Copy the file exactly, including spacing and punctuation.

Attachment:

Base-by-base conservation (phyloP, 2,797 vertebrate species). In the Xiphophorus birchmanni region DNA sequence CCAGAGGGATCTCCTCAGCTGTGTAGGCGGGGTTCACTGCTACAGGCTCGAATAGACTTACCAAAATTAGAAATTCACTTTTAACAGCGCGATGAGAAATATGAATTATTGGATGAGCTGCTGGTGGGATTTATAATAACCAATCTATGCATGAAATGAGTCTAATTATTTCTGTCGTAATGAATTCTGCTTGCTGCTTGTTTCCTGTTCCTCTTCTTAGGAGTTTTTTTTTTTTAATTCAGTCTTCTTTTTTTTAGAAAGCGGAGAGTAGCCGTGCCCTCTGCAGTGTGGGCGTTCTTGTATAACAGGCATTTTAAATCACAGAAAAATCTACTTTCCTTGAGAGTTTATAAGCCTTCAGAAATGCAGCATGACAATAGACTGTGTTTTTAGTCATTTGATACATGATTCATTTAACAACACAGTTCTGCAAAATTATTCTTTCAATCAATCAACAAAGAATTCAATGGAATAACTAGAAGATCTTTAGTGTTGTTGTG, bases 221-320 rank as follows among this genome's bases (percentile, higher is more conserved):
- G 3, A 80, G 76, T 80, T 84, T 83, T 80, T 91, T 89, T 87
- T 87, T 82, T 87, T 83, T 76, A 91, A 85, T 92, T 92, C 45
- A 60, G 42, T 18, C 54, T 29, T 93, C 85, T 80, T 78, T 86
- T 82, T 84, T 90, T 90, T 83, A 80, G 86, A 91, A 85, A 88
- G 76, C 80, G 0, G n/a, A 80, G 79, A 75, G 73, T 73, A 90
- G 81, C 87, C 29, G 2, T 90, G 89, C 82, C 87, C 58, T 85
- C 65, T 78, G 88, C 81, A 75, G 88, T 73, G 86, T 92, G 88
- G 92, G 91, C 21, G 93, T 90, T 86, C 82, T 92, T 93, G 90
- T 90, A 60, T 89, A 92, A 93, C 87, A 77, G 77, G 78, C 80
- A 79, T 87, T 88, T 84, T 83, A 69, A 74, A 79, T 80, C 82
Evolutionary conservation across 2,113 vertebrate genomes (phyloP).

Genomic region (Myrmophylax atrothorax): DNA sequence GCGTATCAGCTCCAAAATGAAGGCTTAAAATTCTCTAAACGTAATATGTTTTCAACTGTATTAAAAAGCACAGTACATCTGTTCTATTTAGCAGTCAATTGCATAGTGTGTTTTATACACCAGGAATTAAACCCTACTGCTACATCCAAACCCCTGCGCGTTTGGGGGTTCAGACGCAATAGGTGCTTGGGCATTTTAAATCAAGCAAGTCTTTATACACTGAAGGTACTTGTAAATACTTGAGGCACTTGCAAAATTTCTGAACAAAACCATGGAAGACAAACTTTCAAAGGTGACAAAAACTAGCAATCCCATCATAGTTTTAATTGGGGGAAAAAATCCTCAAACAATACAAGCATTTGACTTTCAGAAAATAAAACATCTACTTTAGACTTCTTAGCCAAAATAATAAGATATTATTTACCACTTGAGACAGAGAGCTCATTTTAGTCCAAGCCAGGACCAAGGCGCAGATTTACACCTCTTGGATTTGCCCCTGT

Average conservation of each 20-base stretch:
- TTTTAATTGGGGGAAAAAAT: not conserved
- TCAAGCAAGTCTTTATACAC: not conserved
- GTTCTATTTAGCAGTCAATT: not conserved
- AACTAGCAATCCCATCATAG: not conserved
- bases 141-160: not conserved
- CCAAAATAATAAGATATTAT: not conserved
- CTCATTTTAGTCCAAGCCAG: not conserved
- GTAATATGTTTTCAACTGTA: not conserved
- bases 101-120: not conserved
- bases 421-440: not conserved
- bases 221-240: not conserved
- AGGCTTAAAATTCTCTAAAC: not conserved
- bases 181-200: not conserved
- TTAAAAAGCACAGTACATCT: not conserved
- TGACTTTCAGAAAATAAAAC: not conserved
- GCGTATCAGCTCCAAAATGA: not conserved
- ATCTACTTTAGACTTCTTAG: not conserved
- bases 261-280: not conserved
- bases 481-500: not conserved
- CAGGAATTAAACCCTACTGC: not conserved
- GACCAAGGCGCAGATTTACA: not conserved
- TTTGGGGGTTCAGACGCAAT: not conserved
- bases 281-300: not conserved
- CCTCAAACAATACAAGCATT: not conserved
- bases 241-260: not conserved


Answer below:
Base-by-base conservation (phyloP, 2,797 vertebrate species). In the Xiphophorus birchmanni region DNA sequence CCAGAGGGATCTCCTCAGCTGTGTAGGCGGGGTTCACTGCTACAGGCTCGAATAGACTTACCAAAATTAGAAATTCACTTTTAACAGCGCGATGAGAAATATGAATTATTGGATGAGCTGCTGGTGGGATTTATAATAACCAATCTATGCATGAAATGAGTCTAATTATTTCTGTCGTAATGAATTCTGCTTGCTGCTTGTTTCCTGTTCCTCTTCTTAGGAGTTTTTTTTTTTTAATTCAGTCTTCTTTTTTTTAGAAAGCGGAGAGTAGCCGTGCCCTCTGCAGTGTGGGCGTTCTTGTATAACAGGCATTTTAAATCACAGAAAAATCTACTTTCCTTGAGAGTTTATAAGCCTTCAGAAATGCAGCATGACAATAGACTGTGTTTTTAGTCATTTGATACATGATTCATTTAACAACACAGTTCTGCAAAATTATTCTTTCAATCAATCAACAAAGAATTCAATGGAATAACTAGAAGATCTTTAGTGTTGTTGTG, bases 221-320 rank as follows among this genome's bases (percentile, higher is more conserved):
- G 3, A 80, G 76, T 80, T 84, T 83, T 80, T 91, T 89, T 87
- T 87, T 82, T 87, T 83, T 76, A 91, A 85, T 92, T 92, C 45
- A 60, G 42, T 18, C 54, T 29, T 93, C 85, T 80, T 78, T 86
- T 82, T 84, T 90, T 90, T 83, A 80, G 86, A 91, A 85, A 88
- G 76, C 80, G 0, G n/a, A 80, G 79, A 75, G 73, T 73, A 90
- G 81, C 87, C 29, G 2, T 90, G 89, C 82, C 87, C 58, T 85
- C 65, T 78, G 88, C 81, A 75, G 88, T 73, G 86, T 92, G 88
- G 92, G 91, C 21, G 93, T 90, T 86, C 82, T 92, T 93, G 90
- T 90, A 60, T 89, A 92, A 93, C 87, A 77, G 77, G 78, C 80
- A 79, T 87, T 88, T 84, T 83, A 69, A 74, A 79, T 80, C 82
Evolutionary conservation across 2,113 vertebrate genomes (phyloP).

Genomic region (Myrmophylax atrothorax): DNA sequence GCGTATCAGCTCCAAAATGAAGGCTTAAAATTCTCTAAACGTAATATGTTTTCAACTGTATTAAAAAGCACAGTACATCTGTTCTATTTAGCAGTCAATTGCATAGTGTGTTTTATACACCAGGAATTAAACCCTACTGCTACATCCAAACCCCTGCGCGTTTGGGGGTTCAGACGCAATAGGTGCTTGGGCATTTTAAATCAAGCAAGTCTTTATACACTGAAGGTACTTGTAAATACTTGAGGCACTTGCAAAATTTCTGAACAAAACCATGGAAGACAAACTTTCAAAGGTGACAAAAACTAGCAATCCCATCATAGTTTTAATTGGGGGAAAAAATCCTCAAACAATACAAGCATTTGACTTTCAGAAAATAAAACATCTACTTTAGACTTCTTAGCCAAAATAATAAGATATTATTTACCACTTGAGACAGAGAGCTCATTTTAGTCCAAGCCAGGACCAAGGCGCAGATTTACACCTCTTGGATTTGCCCCTGT

Average conservation of each 20-base stretch:
- TTTTAATTGGGGGAAAAAAT: not conserved
- TCAAGCAAGTCTTTATACAC: not conserved
- GTTCTATTTAGCAGTCAATT: not conserved
- AACTAGCAATCCCATCATAG: not conserved
- bases 141-160: not conserved
- CCAAAATAATAAGATATTAT: not conserved
- CTCATTTTAGTCCAAGCCAG: not conserved
- GTAATATGTTTTCAACTGTA: not conserved
- bases 101-120: not conserved
- bases 421-440: not conserved
- bases 221-240: not conserved
- AGGCTTAAAATTCTCTAAAC: not conserved
- bases 181-200: not conserved
- TTAAAAAGCACAGTACATCT: not conserved
- TGACTTTCAGAAAATAAAAC: not conserved
- GCGTATCAGCTCCAAAATGA: not conserved
- ATCTACTTTAGACTTCTTAG: not conserved
- bases 261-280: not conserved
- bases 481-500: not conserved
- CAGGAATTAAACCCTACTGC: not conserved
- GACCAAGGCGCAGATTTACA: not conserved
- TTTGGGGGTTCAGACGCAAT: not conserved
- bases 281-300: not conserved
- CCTCAAACAATACAAGCATT: not conserved
- bases 241-260: not conserved